Do’s and Don’ts on Signatures Cards
Sometimes the simplest error or typo can create legal ownership, insurance and access issues for your accountholder.
If you do not sign the signature card on a joint account, it is not insured by the FDIC. Or if you add notes to the cards or add signers after the fact, many times you can create liability for your financial institutions.
When you open accounts, you are tempted to accommodate account holder wishes and needs in ways that create liability for your financial institution. These do’s and don’ts may save your financial institution thousands of dollars in the future. These 10 fundamental rules will keep your officers and your account representatives from creating liability and future losses on the deposit side of your organization.
- When small favors for customers can cost the financial institution big liability
- Why you cannot give money to someone who has not signed the signature card
- Why checks have to match accounts
- When do you have to retype the signature card and when can it go with small changes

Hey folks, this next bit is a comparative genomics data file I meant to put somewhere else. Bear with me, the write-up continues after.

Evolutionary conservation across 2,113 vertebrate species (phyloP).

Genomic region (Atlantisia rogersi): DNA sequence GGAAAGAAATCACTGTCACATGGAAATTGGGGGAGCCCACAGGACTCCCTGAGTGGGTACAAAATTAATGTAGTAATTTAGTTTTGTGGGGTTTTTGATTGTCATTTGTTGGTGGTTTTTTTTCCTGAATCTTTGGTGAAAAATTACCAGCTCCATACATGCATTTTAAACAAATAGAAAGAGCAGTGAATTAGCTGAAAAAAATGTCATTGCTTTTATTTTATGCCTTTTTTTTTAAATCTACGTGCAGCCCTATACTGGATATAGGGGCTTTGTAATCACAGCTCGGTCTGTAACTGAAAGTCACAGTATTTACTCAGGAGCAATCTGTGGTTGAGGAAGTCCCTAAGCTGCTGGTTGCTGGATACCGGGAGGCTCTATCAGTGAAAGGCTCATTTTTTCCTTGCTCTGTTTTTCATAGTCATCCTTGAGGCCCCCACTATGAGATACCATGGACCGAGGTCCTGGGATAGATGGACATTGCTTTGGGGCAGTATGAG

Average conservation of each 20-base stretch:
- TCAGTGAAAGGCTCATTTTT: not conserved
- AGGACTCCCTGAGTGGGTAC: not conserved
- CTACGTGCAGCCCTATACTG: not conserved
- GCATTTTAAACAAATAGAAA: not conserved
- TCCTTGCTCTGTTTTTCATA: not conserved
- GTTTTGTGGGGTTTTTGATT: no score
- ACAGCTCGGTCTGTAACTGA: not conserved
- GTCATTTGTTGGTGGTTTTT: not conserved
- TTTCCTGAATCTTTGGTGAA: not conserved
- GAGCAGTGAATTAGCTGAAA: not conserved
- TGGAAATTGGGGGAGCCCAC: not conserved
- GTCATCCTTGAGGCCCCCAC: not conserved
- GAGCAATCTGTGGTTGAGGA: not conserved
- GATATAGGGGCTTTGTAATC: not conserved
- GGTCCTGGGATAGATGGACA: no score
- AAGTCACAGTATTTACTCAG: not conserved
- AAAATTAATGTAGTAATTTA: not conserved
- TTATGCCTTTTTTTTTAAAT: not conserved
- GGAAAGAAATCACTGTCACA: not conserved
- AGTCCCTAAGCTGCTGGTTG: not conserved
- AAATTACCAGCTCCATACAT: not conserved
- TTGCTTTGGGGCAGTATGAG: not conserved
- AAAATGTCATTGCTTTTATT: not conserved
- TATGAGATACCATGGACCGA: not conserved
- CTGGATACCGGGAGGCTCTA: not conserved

- When does it matter which disclosures you give on new accounts?
- Typos, whiteout, initialing and other issues that can cost the financial institution big time
- The impact of lack of signatures on your contracts and how that affects insurance
- When failure to read the contract and follow it can be significant – closing accounts, rights of offset, and other issues in the contract
- How to set up signers, power of attorney’s and other important fiduciary relationships so you won’t confuse ownership
- Common errors on ownership types and how that can create big problems on deceased accounts
- Account stylings and taxpayer identification numbers – at $50 per error, how many can you afford?
New Account Representatives, Personal Bankers, Branch Managers, Branch Operations, Training and Customer Service Representatives
“Deborah Crawford did an excellent job on her presentation on Signature Card Danger Zones. I learned a lot from her presentation, as well as from her answering a lot of questions submitted from participants. It was nice that she took the extra time to address every question submitted. I would recommend this webinar to any financial institution.” - Christina D., St. Johns Bank
Deborah Crawford is the President of Gettechnical Inc., a Virginia based training company. She specializes in the deposit side of the financial institution and is an instructor on IRAs, BSA, Deposit Regulations and opening account procedures. She was formerly with Hibernia National Bank (now Capital One) and has bachelor’s and master’s degrees from Louisiana State University. She has 27 years of combined teaching and banking experience.
Institute of Certified Bankers: Visit http://www.icbmembers.org/login.aspx for instructions regarding self-reporting. Estimated credits: 2.5 CE Credits
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